The Board relied in part on its rationale and holding in Teamsters Local 579 (Chambers & Owen), 350 NLRB 1166, 1170-1171 (2007), wherein the Board overturned its prior holding that a union that pays per capita taxes to its affiliates is not required to provide Beck objectors with information regarding “how its affiliates determined the chargeability to the objectors of the per capita taxes that the affiliates received and spent.” Id. at 1168.  Rather, in Chambers & Owen, the Board not only held that “this affiliate information must be furnished to a Beck objector so that he or she can determine whether to file a challenge” id. (emphasis in original), but it also found that the union’s failure to provide such information violated Section 8(b)(1)(A) and its duty of fair representation. Id. at 1169, 1171.

What the Board Will Now Require

Here, the Board reached the same conclusion—and went a step further—noting that Teamster Local 75 must provide the Becks objecting employees with the following detailed expenditure information:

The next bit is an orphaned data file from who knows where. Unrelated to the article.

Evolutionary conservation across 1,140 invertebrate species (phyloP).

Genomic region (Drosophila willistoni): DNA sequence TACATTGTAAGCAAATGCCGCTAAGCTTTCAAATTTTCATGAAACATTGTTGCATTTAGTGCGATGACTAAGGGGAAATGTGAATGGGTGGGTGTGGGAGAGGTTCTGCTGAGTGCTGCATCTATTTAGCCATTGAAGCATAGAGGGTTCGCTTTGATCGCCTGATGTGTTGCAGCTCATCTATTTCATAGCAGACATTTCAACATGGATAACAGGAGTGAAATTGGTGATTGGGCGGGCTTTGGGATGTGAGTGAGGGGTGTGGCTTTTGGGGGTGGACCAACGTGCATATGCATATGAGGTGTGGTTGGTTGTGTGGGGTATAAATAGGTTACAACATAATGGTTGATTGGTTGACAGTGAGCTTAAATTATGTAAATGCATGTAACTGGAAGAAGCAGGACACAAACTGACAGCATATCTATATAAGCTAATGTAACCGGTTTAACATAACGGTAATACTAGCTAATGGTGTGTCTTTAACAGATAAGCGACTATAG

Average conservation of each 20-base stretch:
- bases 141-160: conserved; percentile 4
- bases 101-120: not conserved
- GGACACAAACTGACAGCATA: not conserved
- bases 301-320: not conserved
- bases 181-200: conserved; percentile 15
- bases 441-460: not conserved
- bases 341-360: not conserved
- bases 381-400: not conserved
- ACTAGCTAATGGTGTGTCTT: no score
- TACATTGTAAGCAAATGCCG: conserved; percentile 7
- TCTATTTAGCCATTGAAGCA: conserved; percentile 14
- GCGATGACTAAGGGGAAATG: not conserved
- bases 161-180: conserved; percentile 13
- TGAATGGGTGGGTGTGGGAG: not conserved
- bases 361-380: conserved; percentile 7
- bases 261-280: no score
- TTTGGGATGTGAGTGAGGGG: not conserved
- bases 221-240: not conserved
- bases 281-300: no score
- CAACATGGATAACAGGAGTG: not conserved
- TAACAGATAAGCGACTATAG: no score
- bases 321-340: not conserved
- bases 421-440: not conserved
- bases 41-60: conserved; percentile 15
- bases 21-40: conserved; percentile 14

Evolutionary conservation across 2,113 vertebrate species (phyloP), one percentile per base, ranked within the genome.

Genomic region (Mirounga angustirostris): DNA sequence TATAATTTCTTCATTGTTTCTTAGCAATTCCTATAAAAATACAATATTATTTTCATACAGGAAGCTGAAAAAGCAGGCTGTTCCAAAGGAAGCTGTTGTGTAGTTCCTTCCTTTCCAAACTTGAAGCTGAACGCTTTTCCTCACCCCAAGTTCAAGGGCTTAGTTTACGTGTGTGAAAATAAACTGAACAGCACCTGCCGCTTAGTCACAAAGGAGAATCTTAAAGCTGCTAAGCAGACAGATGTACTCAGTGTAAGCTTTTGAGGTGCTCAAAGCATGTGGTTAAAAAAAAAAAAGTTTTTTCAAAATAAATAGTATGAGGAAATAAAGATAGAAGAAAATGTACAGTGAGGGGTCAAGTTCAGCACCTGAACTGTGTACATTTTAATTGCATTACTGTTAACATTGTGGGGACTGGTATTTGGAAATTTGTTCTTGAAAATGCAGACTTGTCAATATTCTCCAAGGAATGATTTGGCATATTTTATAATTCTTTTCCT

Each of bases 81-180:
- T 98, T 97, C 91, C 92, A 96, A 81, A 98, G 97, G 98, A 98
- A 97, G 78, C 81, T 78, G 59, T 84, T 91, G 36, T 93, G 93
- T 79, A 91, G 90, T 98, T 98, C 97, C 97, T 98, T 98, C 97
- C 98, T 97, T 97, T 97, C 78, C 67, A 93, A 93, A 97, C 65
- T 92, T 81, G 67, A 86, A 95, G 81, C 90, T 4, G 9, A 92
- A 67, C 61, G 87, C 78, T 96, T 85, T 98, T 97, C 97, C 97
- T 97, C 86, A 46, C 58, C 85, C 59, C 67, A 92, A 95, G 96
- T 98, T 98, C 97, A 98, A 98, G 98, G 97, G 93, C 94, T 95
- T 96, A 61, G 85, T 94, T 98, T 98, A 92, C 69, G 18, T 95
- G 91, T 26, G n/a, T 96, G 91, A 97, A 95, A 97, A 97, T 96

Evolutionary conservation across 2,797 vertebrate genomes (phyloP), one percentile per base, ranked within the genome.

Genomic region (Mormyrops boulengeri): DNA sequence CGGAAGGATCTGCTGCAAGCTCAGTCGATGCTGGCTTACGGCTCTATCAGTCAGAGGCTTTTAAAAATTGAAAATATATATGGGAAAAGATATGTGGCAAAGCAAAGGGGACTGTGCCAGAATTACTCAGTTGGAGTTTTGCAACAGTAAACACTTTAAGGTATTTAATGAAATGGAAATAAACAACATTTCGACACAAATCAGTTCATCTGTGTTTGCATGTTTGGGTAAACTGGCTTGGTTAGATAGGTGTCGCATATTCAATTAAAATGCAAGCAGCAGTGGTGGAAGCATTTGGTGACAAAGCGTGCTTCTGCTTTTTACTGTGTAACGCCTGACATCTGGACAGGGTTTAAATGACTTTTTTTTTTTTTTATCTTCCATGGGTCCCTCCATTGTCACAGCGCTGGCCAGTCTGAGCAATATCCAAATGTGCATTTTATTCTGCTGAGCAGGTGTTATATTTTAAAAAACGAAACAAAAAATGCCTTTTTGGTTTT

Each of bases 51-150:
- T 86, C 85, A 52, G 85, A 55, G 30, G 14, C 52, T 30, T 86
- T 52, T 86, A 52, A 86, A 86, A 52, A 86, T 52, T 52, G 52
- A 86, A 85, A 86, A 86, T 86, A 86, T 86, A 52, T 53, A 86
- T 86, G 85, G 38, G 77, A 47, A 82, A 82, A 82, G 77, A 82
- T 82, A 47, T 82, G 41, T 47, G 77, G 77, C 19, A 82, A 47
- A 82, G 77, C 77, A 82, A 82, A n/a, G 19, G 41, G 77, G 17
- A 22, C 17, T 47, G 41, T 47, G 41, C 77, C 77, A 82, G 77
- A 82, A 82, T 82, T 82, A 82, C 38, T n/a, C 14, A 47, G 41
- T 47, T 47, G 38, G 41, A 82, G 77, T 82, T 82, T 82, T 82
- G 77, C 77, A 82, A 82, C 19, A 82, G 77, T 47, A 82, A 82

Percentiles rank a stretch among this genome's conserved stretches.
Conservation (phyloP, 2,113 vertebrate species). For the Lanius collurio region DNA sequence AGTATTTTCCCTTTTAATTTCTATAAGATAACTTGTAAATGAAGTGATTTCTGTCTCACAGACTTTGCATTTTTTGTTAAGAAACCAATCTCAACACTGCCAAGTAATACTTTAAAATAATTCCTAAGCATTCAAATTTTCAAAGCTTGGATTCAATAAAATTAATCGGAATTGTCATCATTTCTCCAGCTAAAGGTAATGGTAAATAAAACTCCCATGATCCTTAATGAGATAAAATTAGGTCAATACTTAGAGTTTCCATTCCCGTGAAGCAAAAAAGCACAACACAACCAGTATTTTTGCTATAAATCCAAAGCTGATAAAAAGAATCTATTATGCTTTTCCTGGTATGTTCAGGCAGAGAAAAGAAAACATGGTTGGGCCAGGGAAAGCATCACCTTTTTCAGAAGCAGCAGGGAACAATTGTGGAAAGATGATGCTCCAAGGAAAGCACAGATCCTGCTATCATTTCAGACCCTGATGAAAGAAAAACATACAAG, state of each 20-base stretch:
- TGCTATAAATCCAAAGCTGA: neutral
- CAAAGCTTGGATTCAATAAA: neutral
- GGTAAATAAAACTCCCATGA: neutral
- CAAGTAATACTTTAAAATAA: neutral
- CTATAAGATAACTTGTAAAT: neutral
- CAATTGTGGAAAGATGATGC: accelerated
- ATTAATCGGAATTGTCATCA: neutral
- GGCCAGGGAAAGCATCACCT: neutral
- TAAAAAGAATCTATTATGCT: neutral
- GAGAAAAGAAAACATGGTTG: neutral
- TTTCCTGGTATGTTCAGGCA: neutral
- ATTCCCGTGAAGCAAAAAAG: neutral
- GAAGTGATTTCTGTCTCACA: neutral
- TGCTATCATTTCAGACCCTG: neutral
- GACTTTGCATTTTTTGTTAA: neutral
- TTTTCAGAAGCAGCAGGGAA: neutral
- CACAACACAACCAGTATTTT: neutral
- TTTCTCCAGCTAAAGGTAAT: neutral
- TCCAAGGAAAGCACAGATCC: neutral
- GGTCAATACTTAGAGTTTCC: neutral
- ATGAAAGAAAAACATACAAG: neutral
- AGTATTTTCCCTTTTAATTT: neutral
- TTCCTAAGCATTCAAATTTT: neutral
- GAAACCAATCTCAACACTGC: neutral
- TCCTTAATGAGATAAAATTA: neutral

[T]he major categories of its expenditures, the percentage of each category that it considers chargeable and nonchargeable, and a detailed explanation of how it calculates its allocation of expenditures; the names of its affiliates and other entities with which it shares income from dues and fees, the amounts of income shared, the major categories of expenditures of each affiliate or other entity and the percentages of each category those affiliates and other entities consider chargeable and nonchargeable, and a detailed explanation of how the affiliates and other entities calculated their expenditure allocation.

 What This Means Going Forward